Results tagged ‘ Brooklyn Dodgers ’
Next week, the All-Star Game will bring baseball’s biggest stars to Phoenix, Ariz., for the game’s midsummer classic. While the players seek to entertain fans in events like the Home Run Derby, the Baseball Hall of Fame will bring baseball history to life with artifacts from the game’s greats.
By the following morning, we had learned that the heat wave had passed and we could expect a seasonable 107 degrees – quite a change from the weather in Cooperstown. We spent the morning unpacking the more than 100 artifacts we shipped from Cooperstown.
The Hall of Fame has been traveling to FanFest for many years, and even though we make changes every year, we have developed a regular routine. This year was no different, and everything has gone smoothly – of course there are always surprises along the way.
Fans who visit us in Phoenix will see a Dodgers cap worn by Jackie Robinson in 1955, the year of Brooklyn’s only World Series victory. Diamondbacks items include the hat worn by Curt Schilling after 9/11 through the World Series, as well as the bat used by Luis Gonzalez to knock in the series-clinching run for Arizona’s only World Championship.
We still have a couple days to finish preparations for the video presentations and live demonstrations that fans can enjoy here July 8th through the 12th. Check back for updates about our progress and the opening of FanFest 2011.
Lenny DiFranza is the assistant curator of new media at the National Baseball Hall of Fame and Museum.
With overcast days and rain for much of the last week in Cooperstown, the appearance of a player once known as “Mr. Clean” on Main Street was cause for Mother Nature to shape up and give the Home of Baseball a beautiful summer day.
Steve Garvey – the 19-year big league vet, 10-time All-Star and 1974 N.L. MVP – visited the Hall of Fame on Monday with his son Sean’s 12-and-under Little League traveling team, the Desert Longhorns.
“It’s always an honor to come to the ultimate sports Hall of Fame,” Garvey said. “To see its presentation of the sport is really something. I really do love just coming here and seeing the photos of Cy Young, Honus Wagner and the rest.”
Now considered a Dodger legend, Garvey played for LA from 1969 to 1982 before a five-year stint in San Diego. With an always-present respect for the game, Garvey set a National League record with 1,207 consecutive games played, hit .294 during his career and was a member of the 1981 World Champion Dodgers. With all his achievements, his youth growing up in awe of the game has carried to his adulthood.
“I’ve always seen myself as a historian of the game,” Garvey said. “I served as a batboy for Brooklyn in 1956, so I sat on a bench next to Jackie Robinson, Pee Wee Reese and Carl Furillo. It has been fun to see the history of a team – that I am closely tied to – progress from Brooklyn to LA.”
Garvey, who is now 62 and 24 years removed from his playing days, keeps busy between his motivational speaking engagements, his brand management company Garvey Media Group and the advisory role he holds with the Dodgers. He also recently celebrated the high school graduation and Amateur Draft selection of his son Ryan, who was taken in the 15th round by the Phillies.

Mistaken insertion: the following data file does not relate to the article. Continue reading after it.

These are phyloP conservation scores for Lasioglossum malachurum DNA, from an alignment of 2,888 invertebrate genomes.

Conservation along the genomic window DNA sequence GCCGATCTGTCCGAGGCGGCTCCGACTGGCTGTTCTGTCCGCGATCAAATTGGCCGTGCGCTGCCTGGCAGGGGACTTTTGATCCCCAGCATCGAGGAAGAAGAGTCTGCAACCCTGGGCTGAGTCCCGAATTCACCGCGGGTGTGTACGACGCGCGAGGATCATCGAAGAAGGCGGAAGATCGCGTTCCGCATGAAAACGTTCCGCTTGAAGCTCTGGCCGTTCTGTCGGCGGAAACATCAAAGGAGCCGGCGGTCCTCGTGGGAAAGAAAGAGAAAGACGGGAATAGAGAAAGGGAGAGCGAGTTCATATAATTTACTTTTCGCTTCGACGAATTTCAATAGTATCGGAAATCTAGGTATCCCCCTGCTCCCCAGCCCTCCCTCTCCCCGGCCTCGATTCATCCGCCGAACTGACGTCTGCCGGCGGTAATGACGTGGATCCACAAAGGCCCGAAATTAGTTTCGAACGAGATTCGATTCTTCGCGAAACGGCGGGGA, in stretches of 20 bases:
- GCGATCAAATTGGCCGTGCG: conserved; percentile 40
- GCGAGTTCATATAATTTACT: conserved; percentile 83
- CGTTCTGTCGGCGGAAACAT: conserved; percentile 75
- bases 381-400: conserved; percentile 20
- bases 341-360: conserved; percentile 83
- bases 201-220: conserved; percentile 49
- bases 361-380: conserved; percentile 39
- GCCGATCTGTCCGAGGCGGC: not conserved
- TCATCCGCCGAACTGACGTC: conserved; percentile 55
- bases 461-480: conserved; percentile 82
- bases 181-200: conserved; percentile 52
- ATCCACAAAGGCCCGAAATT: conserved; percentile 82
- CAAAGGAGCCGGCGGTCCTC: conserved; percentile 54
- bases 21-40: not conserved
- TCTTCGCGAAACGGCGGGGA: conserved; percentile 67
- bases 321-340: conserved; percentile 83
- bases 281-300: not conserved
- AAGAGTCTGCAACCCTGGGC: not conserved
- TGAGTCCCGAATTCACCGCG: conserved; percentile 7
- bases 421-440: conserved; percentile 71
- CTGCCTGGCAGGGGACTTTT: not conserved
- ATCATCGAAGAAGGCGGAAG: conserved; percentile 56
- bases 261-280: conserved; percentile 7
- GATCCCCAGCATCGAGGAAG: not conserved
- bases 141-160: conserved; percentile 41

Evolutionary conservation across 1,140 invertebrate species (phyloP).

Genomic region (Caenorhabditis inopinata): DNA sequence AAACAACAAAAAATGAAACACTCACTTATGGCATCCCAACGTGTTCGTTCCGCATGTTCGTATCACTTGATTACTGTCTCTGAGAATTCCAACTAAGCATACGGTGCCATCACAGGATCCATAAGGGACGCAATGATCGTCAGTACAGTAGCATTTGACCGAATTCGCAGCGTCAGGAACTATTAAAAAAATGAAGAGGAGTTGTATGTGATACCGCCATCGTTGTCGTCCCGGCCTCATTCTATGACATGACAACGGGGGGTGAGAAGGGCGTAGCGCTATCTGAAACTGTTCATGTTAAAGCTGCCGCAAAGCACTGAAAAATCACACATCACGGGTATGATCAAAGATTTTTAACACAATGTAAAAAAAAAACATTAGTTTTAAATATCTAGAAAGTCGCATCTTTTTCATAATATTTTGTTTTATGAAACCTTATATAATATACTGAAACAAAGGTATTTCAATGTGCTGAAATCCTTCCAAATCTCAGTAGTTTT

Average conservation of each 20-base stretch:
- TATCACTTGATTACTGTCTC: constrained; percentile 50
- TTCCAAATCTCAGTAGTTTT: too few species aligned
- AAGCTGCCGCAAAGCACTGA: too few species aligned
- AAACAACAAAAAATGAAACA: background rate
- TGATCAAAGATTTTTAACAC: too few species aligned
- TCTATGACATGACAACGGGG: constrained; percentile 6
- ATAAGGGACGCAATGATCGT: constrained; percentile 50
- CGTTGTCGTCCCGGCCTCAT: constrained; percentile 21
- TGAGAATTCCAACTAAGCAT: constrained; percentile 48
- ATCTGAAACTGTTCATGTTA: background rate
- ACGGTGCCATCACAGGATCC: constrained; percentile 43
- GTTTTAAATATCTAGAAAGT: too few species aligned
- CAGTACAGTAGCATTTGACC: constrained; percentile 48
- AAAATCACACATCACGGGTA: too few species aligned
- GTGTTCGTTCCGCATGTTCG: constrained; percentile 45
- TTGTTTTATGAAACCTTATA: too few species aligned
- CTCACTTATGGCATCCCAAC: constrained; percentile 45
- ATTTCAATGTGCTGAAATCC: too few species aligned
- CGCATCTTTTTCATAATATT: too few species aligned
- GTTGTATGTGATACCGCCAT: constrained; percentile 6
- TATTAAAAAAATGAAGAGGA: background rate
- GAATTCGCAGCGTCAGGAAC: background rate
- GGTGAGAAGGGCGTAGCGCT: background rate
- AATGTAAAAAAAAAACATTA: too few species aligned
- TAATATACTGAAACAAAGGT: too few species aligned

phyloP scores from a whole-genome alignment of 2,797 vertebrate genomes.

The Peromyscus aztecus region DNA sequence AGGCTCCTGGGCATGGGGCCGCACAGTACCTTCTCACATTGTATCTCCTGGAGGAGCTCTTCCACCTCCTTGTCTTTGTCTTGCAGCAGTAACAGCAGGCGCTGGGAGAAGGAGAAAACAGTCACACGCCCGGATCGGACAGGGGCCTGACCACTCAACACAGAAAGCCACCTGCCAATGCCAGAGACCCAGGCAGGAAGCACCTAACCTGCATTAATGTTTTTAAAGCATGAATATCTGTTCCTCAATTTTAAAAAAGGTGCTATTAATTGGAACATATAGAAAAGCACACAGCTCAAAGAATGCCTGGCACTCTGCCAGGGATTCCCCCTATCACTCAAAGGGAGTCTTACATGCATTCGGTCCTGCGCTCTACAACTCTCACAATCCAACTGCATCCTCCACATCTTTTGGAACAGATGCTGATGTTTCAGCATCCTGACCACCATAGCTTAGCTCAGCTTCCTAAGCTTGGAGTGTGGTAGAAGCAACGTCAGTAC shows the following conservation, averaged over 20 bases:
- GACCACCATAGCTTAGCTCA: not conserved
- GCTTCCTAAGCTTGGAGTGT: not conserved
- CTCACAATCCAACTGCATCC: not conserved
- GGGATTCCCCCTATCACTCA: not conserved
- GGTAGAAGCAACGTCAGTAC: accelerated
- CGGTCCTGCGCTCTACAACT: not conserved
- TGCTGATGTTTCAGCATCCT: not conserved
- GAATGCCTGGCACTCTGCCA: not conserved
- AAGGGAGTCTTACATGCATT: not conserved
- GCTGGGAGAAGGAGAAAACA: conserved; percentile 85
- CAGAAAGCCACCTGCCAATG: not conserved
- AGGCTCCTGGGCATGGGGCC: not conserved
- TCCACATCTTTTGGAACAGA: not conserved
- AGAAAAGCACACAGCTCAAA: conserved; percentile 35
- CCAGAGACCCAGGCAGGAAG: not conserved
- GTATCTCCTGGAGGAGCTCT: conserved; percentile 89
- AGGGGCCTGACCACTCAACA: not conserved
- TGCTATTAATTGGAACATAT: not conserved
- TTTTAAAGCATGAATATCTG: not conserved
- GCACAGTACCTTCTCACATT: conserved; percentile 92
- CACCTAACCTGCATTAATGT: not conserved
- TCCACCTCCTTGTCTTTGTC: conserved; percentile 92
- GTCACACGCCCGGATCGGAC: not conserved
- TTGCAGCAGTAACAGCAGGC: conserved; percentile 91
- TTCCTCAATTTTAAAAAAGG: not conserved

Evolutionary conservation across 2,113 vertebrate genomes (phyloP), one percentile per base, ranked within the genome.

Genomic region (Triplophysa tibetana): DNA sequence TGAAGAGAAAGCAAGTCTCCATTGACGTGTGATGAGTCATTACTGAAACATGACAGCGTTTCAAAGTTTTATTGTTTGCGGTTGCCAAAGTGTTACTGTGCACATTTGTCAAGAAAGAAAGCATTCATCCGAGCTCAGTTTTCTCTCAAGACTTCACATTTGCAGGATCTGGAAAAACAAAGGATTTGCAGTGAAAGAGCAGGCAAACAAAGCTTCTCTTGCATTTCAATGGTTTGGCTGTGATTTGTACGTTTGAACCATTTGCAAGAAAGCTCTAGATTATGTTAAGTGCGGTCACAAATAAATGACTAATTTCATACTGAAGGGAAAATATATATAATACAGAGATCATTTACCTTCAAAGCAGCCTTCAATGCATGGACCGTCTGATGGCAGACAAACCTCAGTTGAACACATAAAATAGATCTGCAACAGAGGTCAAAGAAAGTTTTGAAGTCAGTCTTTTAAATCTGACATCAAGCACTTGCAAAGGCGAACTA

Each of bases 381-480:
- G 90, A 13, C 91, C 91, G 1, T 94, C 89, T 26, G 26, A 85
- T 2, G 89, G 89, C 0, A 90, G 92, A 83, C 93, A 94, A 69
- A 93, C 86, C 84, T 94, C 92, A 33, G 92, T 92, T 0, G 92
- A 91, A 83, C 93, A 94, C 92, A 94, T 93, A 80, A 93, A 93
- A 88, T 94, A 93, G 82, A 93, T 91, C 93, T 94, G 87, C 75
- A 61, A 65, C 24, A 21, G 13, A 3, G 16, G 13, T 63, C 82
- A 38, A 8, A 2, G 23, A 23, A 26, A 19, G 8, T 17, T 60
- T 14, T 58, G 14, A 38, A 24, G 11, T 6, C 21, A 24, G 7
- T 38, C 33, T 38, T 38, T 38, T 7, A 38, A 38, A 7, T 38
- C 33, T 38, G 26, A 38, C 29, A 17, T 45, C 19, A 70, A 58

While in Cooperstown, Sean Garvey’s team met with Hall of Fame president Jeff Idelson, who imparted the importance strong character and integrity on the Longhorns by pointing to Garvey and his 19 seasons in the bigs. When the team and parents started clapping and cheering, he quickly hushed them with a smile and a wave of the arms, not wanting the moment to be about him.
“It’s great for kids this age to see (the Hall),” he said. “I think it makes them better ballplayers. They get a sense of appreciation for the game’s history.”
Trevor Hayes is the editorial production manager at the National Baseball Hall of Fame and Museum.
Baseball and music have a rich history together. The Hall of Fame honored that history at the 2010 Induction Ceremony by celebrating John Fogerty’s classic baseball song “Centerfield.”
That tradition will continue this year when Terry Cashman’s hit “Talkin’ Baseball (Willie, Mickey and the Duke)” will be honored during Hall of Fame Weekend 2011. On Friday, a musical group a little newer to the scene got their first taste of Cooperstown.
The Baseball Project is a musical group that formed in 2007 to perform songs about baseball. The group is made up of Steve Wynn (also of Dream Syndicate), his wife Linda Pitmon, Scott McCaughey (also of The Minus 5) and Mike Mills of Rock and Roll Hall of Fame Inductee R.E.M.
“The song ideas are flowing,” said Wynn during their visit to the Hall of Fame.
The Baseball Project will be performing tonight at Brewery Ommegang in Cooperstown and had to make a stop at baseball heaven as part of the trip. The group and some of their crew received a “backstage” tour of the Hall of Fame and were able to go into the Museum’s collections storage to see some artifacts not currently on display.
“I feel like I could really hit something with this,” said Mills when he felt the weight of the bat Ted Williams used to record his last hit.
The group got to see the trombone case from the baseball classic, “The Natural,” as well as items like a ball signed by astronauts.
“Baseball is all weaved in with American culture, so there are all kinds of items that relate,” said Mills.